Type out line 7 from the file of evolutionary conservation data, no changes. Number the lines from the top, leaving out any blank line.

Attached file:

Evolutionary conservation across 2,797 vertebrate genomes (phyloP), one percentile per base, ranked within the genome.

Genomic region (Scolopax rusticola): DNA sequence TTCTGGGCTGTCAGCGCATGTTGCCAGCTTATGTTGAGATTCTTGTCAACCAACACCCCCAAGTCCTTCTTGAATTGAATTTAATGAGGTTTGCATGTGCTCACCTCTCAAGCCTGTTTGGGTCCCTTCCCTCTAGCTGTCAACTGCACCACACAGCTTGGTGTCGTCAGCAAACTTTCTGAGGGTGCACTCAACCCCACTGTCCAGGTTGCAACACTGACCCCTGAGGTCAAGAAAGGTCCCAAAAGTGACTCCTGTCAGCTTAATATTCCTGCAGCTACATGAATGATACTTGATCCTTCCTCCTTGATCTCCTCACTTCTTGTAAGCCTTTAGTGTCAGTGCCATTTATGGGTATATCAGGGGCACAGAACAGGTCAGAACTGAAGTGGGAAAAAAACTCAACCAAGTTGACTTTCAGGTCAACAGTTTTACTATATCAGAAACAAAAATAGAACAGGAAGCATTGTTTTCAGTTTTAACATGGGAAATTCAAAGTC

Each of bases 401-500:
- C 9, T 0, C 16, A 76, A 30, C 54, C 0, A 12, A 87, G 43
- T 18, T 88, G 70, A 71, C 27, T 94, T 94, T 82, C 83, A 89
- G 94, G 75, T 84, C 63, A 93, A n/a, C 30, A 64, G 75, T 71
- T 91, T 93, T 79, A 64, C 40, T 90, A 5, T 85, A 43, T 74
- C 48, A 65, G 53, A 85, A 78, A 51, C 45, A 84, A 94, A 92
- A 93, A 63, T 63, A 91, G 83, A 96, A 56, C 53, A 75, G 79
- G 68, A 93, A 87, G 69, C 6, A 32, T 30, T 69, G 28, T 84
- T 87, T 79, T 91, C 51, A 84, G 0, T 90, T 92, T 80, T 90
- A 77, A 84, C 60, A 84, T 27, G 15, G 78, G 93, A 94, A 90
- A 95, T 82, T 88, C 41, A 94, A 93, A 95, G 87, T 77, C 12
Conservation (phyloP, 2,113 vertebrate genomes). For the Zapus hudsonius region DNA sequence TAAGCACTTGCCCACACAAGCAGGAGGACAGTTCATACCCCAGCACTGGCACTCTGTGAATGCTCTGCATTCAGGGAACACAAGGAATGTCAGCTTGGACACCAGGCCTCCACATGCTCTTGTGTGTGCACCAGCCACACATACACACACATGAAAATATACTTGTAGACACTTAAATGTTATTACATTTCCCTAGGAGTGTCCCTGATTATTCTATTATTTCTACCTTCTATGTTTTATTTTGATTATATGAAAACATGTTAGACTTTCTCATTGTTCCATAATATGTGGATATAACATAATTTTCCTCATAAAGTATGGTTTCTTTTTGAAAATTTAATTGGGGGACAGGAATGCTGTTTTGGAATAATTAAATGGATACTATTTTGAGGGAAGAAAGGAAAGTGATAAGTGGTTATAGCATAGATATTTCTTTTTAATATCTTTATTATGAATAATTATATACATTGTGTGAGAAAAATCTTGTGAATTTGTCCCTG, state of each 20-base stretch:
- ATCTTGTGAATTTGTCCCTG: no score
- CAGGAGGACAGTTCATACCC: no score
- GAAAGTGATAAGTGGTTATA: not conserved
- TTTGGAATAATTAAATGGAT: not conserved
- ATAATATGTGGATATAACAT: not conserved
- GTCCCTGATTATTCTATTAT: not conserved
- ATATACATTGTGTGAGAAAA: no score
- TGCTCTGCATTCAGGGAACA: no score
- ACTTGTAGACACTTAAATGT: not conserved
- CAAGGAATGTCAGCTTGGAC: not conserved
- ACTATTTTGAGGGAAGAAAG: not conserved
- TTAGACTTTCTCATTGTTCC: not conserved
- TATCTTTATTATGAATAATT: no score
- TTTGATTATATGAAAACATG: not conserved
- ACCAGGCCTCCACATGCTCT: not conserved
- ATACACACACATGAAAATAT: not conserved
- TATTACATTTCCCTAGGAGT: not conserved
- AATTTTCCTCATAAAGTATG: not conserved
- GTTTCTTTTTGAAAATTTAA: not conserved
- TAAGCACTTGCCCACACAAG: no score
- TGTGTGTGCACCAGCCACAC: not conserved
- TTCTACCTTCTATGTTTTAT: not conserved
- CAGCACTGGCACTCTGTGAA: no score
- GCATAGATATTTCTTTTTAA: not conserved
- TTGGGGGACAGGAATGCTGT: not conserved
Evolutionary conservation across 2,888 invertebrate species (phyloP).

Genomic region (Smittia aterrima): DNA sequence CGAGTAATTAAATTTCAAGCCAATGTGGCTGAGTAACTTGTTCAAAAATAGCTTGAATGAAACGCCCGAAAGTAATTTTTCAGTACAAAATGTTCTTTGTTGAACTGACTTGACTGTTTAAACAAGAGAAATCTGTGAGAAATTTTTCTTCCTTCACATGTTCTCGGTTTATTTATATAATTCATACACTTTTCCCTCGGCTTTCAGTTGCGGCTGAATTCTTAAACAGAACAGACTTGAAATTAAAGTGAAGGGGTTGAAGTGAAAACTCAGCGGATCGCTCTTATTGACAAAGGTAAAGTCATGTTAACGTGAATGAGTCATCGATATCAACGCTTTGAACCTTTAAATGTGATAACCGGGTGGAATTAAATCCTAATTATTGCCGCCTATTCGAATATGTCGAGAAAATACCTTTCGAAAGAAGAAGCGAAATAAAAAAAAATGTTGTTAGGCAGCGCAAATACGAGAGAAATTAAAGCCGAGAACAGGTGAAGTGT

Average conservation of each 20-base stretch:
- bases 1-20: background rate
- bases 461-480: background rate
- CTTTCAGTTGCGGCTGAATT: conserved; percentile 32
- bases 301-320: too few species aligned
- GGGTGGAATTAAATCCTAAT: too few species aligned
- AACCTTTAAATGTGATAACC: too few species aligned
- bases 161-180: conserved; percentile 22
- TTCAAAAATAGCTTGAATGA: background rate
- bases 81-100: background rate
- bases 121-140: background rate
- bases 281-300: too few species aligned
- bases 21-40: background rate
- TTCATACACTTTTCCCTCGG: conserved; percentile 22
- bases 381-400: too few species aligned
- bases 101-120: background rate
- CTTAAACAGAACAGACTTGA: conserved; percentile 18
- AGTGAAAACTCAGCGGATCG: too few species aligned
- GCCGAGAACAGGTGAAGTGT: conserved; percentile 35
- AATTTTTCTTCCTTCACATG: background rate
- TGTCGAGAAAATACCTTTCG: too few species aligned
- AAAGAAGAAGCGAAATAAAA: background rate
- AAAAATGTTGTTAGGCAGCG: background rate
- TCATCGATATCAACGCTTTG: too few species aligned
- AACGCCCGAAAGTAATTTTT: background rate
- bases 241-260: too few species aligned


- T 91, T 93, T 79, A 64, C 40, T 90, A 5, T 85, A 43, T 74